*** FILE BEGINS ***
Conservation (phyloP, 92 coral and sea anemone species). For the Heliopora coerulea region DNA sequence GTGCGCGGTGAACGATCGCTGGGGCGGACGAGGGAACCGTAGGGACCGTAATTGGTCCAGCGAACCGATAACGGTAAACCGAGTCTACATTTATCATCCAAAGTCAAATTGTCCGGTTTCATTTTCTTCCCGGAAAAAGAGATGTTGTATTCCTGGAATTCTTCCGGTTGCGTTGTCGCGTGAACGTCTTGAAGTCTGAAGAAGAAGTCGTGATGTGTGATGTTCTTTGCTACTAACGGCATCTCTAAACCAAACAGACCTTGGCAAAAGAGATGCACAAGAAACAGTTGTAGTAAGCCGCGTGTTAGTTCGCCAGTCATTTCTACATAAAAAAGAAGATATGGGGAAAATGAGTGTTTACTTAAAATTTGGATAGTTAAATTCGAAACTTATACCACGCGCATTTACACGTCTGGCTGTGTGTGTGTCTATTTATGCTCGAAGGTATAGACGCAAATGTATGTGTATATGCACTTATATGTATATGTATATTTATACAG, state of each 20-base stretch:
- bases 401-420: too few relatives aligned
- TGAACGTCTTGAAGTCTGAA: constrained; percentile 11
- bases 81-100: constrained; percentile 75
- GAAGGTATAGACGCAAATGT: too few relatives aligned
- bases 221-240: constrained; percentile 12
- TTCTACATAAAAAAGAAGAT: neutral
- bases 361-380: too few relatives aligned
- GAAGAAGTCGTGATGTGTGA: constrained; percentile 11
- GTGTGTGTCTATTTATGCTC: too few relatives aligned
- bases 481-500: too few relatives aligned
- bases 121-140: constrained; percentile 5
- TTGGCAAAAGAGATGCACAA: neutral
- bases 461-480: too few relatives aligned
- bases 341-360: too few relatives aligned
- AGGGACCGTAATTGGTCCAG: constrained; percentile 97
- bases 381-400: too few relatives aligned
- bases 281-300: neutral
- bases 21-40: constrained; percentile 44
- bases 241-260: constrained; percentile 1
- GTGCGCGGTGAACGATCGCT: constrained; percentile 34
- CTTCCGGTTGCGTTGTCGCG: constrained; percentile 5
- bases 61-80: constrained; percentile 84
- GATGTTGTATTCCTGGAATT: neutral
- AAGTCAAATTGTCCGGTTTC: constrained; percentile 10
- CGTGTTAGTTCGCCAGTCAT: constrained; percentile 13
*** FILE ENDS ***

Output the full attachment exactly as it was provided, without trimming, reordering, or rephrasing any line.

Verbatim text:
Conservation (phyloP, 92 coral and sea anemone species). For the Heliopora coerulea region DNA sequence GTGCGCGGTGAACGATCGCTGGGGCGGACGAGGGAACCGTAGGGACCGTAATTGGTCCAGCGAACCGATAACGGTAAACCGAGTCTACATTTATCATCCAAAGTCAAATTGTCCGGTTTCATTTTCTTCCCGGAAAAAGAGATGTTGTATTCCTGGAATTCTTCCGGTTGCGTTGTCGCGTGAACGTCTTGAAGTCTGAAGAAGAAGTCGTGATGTGTGATGTTCTTTGCTACTAACGGCATCTCTAAACCAAACAGACCTTGGCAAAAGAGATGCACAAGAAACAGTTGTAGTAAGCCGCGTGTTAGTTCGCCAGTCATTTCTACATAAAAAAGAAGATATGGGGAAAATGAGTGTTTACTTAAAATTTGGATAGTTAAATTCGAAACTTATACCACGCGCATTTACACGTCTGGCTGTGTGTGTGTCTATTTATGCTCGAAGGTATAGACGCAAATGTATGTGTATATGCACTTATATGTATATGTATATTTATACAG, state of each 20-base stretch:
- bases 401-420: too few relatives aligned
- TGAACGTCTTGAAGTCTGAA: constrained; percentile 11
- bases 81-100: constrained; percentile 75
- GAAGGTATAGACGCAAATGT: too few relatives aligned
- bases 221-240: constrained; percentile 12
- TTCTACATAAAAAAGAAGAT: neutral
- bases 361-380: too few relatives aligned
- GAAGAAGTCGTGATGTGTGA: constrained; percentile 11
- GTGTGTGTCTATTTATGCTC: too few relatives aligned
- bases 481-500: too few relatives aligned
- bases 121-140: constrained; percentile 5
- TTGGCAAAAGAGATGCACAA: neutral
- bases 461-480: too few relatives aligned
- bases 341-360: too few relatives aligned
- AGGGACCGTAATTGGTCCAG: constrained; percentile 97
- bases 381-400: too few relatives aligned
- bases 281-300: neutral
- bases 21-40: constrained; percentile 44
- bases 241-260: constrained; percentile 1
- GTGCGCGGTGAACGATCGCT: constrained; percentile 34
- CTTCCGGTTGCGTTGTCGCG: constrained; percentile 5
- bases 61-80: constrained; percentile 84
- GATGTTGTATTCCTGGAATT: neutral
- AAGTCAAATTGTCCGGTTTC: constrained; percentile 10
- CGTGTTAGTTCGCCAGTCAT: constrained; percentile 13